The last day of the Kentucky 2018 legislative session was April 14, 2018. Here is a brief review of some of the bills that may relate to healthcare providers, including both those that succeeded and those that failed to gain passage in 2018.
Peer Review – House Bill 4
After several failed sessions, the “peer review” statute making “peer review” privileged from discovery in medical malpractice action passed both houses and on March 9, 2018 was signed into law by Gov. Matt Bevin. Before passage of this law, peer review investigation following a medical incident could be discoverable in a subsequent medical malpractice action. Under the new law such post-event investigation and analysis allows medical professionals to confidentially review the work of their peers without the information being used in litigation. Kentucky was one of only two states without these protections.
Telehealth – SB 112.
Senate Bill 112 passed the Senate and House and was signed by the governor on April 26, 2018. Senate Bill 112 encourages new communication technologies in the treatment of patients. Telemedicine connects parties with specialists that may not have offices in the area reducing long commutes to see healthcare providers.
Hospice Prescription Medications – HB 148
House Bill 148 passed the House and Senate allowing hospice to dispose of the controlled substances of a deceased hospice patient as a step to curb the opioid crisis. On April 2, 2018 the governor vetoed the bill. Both chambers voted to override the veto on April 14, 2018.
Medical Liability Reform – SB 20
On March 1, 2018 the Senate passed SB 20 and sent the bill to the House, but this legislation died in the House Judiciary Committee. The Senate proposed a law limiting the amount of damages a plaintiff’s attorney can receive from their client’s award in a malpractice or malpractice-related claim against a healthcare provider. Typically, plaintiff’s attorneys sign an agreement allowing the attorney to recover up to 40 percent of a settlement or award. SB 20 would have limited the amount an attorney could recover to 35 percent of the first $100,000 awarded; 25 percent of the next $100,000; and 10 percent of any amounts over $200,000.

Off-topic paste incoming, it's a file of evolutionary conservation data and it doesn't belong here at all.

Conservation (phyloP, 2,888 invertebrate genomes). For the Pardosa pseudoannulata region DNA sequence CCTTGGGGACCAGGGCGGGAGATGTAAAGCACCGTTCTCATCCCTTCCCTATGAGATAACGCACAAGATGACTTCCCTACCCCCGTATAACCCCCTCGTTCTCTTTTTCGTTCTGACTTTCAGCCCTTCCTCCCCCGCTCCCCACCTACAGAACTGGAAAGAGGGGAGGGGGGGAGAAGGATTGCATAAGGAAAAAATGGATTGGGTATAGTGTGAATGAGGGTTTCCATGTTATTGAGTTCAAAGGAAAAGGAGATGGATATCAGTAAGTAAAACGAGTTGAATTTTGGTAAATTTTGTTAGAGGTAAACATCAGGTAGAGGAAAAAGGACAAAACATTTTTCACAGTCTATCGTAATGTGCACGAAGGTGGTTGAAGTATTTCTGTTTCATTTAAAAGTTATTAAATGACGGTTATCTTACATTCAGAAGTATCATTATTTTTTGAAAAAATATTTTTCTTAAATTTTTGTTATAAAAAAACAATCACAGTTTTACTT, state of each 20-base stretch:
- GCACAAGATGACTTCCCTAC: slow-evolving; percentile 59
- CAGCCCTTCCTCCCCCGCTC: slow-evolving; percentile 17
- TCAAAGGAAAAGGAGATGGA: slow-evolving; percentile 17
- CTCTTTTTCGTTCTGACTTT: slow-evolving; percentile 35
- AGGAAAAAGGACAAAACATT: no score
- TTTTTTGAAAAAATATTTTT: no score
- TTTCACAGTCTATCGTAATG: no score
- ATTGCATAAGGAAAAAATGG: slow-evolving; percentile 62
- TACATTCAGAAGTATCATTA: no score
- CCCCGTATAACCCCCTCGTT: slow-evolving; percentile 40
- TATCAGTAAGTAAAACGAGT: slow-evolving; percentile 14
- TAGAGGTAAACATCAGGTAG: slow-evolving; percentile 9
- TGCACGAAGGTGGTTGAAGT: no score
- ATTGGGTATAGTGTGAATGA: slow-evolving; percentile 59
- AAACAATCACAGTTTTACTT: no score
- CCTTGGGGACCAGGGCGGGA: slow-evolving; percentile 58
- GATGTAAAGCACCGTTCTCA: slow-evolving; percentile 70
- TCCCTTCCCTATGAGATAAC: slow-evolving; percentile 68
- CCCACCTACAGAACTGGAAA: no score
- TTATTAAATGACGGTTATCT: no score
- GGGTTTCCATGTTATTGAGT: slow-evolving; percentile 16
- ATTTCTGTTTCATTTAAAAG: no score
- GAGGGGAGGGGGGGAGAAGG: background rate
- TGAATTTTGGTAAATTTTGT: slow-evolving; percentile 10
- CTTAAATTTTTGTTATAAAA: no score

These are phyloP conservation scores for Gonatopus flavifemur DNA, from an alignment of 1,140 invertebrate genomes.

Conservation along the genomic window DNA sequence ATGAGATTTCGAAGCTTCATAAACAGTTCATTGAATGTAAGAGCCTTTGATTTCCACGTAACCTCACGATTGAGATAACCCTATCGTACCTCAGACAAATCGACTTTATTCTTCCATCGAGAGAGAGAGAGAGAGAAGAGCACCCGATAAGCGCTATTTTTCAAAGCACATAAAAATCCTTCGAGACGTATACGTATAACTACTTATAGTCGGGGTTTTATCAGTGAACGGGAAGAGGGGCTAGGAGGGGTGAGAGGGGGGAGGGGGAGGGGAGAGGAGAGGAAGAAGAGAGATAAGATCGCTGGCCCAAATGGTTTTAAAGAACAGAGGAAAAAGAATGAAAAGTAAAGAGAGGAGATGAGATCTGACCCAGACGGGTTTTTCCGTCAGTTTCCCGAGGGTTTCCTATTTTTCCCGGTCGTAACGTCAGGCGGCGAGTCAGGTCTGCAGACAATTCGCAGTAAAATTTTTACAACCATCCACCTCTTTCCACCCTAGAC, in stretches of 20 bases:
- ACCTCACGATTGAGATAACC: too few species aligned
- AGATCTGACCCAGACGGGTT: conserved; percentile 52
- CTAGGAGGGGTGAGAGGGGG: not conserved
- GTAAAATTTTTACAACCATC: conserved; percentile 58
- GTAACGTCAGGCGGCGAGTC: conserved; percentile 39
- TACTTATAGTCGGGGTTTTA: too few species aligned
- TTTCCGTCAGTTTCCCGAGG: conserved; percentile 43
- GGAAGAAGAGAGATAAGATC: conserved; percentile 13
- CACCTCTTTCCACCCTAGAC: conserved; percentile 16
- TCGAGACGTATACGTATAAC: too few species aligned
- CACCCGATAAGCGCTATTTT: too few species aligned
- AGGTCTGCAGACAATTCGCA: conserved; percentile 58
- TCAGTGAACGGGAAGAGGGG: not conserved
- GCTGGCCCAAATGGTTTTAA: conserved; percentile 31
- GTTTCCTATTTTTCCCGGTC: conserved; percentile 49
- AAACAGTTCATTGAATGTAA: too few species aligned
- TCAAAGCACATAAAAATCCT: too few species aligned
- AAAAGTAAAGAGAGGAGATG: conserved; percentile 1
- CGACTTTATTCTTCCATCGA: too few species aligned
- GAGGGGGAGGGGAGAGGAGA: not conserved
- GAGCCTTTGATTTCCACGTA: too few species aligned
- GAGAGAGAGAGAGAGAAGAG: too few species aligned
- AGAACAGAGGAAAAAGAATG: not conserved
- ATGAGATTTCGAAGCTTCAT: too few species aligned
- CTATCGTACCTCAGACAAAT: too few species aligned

Another section of SB 20 prohibits expression of sympathy, compassion, commiseration or a “general sense of benevolence relating to the pain, suffering or death of an individual” from being admissible in a subsequent malpractice action against the physician. This would allow the physician or medical providers to express condolences and sympathy without concern that the statements would be used against the medical provider in litigation. However, statements of fault, negligence or culpability would remain admissible in subsequent litigation.
Senate Bill 20 also proposed an adjustment to the Medical Review Panel process at KRS Chapter 216C by allowing an “affidavit of merit.” The affidavit allows a plaintiff to avoid the Medical Review Panel process and file their medical malpractice lawsuit in court if an expert will opine that the medical provider breached the standard of care and caused an injury. The affidavit must include a statement that the expert receives more than 50 percent of his or her revenue from clinical work.
As noted, SB 20 failed to pass out of the House of Representatives.
Emergency Worker To Detain People Treated For Drug Overdoses – HB 428
House Bill 428 did not pass the Senate Health and Welfare Committee. HB 428 would have required emergency workers to detain people whom they treat for overdosing on heroin or other opioids and take them to a hospital so their drug abuse could be assessed. The bill was limited to Louisville, Lexington and Northern Kentucky. People usually would be released within 72 hours.
Caps On Damages – SB 2
Also left on the table was the proposed amendment to the Constitution of Kentucky to be voted on by Kentuckians to allow the General Assembly to limit the amount of damages and to create uniform statutes of limitation and statutes of repose to personal injury litigation.
E. Douglas Stephan is a medical malpractice defense attorney with Sturgill, Turner, Barker & Moloney, PLLC. He can be reached at email@example.com or (859)255-8581. This article is intended to be a summary of state law and does not constitute legal advice.